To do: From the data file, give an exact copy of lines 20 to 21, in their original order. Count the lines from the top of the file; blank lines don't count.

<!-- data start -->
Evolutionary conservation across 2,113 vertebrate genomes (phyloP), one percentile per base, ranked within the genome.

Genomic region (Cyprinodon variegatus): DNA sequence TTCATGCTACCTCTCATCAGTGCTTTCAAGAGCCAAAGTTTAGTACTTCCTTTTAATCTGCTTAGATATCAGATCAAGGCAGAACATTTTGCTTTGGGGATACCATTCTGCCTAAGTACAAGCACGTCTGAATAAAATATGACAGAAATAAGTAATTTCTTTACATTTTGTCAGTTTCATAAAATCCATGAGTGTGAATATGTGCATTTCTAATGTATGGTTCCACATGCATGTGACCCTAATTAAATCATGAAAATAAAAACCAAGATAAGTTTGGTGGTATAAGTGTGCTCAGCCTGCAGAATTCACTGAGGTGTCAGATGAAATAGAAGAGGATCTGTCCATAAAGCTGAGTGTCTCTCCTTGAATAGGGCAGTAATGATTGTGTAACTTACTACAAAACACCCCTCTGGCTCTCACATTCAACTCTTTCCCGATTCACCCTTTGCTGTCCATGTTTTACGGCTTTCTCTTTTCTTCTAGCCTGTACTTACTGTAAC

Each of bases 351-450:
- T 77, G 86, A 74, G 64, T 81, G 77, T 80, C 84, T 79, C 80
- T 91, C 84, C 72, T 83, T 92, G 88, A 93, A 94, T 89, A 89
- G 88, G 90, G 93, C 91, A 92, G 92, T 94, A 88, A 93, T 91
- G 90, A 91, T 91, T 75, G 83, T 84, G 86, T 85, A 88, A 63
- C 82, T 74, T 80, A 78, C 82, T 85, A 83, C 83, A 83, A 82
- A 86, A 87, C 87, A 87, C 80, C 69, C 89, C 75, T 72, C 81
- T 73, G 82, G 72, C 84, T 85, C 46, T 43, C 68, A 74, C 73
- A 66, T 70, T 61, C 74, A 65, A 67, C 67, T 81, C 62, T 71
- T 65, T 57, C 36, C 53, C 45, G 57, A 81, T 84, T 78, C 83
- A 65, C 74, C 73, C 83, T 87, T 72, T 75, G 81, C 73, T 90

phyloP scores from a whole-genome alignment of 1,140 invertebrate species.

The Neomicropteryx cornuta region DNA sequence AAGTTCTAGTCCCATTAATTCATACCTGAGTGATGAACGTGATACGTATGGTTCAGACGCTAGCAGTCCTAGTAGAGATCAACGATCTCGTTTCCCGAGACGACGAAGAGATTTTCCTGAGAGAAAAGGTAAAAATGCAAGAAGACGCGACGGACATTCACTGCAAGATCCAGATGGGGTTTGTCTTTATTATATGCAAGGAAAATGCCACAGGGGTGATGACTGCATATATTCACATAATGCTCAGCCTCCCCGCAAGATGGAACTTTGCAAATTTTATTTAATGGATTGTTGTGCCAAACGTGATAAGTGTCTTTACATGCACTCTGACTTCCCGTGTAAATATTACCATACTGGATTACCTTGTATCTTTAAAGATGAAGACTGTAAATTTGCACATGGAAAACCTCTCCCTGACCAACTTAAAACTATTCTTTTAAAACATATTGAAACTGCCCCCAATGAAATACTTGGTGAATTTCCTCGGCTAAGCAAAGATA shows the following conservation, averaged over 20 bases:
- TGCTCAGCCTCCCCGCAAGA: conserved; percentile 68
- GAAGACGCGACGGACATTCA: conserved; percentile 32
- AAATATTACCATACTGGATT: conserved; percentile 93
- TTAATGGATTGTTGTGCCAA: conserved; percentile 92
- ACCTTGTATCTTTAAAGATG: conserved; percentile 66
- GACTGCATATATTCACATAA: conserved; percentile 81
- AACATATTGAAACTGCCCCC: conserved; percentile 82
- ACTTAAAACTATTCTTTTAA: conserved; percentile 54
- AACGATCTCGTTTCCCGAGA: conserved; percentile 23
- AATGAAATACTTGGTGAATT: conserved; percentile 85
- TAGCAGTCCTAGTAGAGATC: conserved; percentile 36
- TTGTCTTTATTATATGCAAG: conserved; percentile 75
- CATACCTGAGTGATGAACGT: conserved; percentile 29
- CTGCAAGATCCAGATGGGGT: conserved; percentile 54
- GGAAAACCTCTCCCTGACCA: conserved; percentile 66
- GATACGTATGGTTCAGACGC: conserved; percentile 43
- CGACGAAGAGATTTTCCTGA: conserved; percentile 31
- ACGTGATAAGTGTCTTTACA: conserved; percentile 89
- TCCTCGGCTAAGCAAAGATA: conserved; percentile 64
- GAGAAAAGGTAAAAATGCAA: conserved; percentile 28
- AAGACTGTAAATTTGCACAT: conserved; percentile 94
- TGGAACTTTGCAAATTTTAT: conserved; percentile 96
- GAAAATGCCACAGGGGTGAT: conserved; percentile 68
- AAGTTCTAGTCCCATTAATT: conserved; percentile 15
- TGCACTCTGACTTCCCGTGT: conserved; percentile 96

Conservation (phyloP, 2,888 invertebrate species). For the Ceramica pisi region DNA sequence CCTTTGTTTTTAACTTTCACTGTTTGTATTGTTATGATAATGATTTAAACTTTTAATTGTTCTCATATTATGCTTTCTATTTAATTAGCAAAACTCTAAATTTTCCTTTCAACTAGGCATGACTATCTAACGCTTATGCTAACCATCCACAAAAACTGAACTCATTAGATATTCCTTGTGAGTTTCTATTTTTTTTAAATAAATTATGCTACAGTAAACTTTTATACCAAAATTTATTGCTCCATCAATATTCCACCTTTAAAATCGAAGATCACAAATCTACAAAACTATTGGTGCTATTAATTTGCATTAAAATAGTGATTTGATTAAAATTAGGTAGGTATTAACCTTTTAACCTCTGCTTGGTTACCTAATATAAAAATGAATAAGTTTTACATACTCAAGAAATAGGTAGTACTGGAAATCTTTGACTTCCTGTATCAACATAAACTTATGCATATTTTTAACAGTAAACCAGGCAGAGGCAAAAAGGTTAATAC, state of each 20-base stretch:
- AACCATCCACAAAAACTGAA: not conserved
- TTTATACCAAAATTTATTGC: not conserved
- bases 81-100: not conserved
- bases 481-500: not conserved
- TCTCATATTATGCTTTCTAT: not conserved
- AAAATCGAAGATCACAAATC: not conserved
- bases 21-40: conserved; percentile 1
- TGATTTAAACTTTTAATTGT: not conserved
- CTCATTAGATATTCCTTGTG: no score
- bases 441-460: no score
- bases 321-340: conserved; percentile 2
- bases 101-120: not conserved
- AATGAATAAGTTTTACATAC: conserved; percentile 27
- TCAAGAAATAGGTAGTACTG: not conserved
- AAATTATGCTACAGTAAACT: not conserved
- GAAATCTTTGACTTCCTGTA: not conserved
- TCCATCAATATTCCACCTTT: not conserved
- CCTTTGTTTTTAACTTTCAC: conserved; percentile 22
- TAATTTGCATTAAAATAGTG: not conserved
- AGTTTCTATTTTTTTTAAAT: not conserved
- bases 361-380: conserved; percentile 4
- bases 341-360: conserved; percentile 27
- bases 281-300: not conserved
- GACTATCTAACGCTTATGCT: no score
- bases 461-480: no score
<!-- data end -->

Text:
- ACCTTGTATCTTTAAAGATG: conserved; percentile 66
- GACTGCATATATTCACATAA: conserved; percentile 81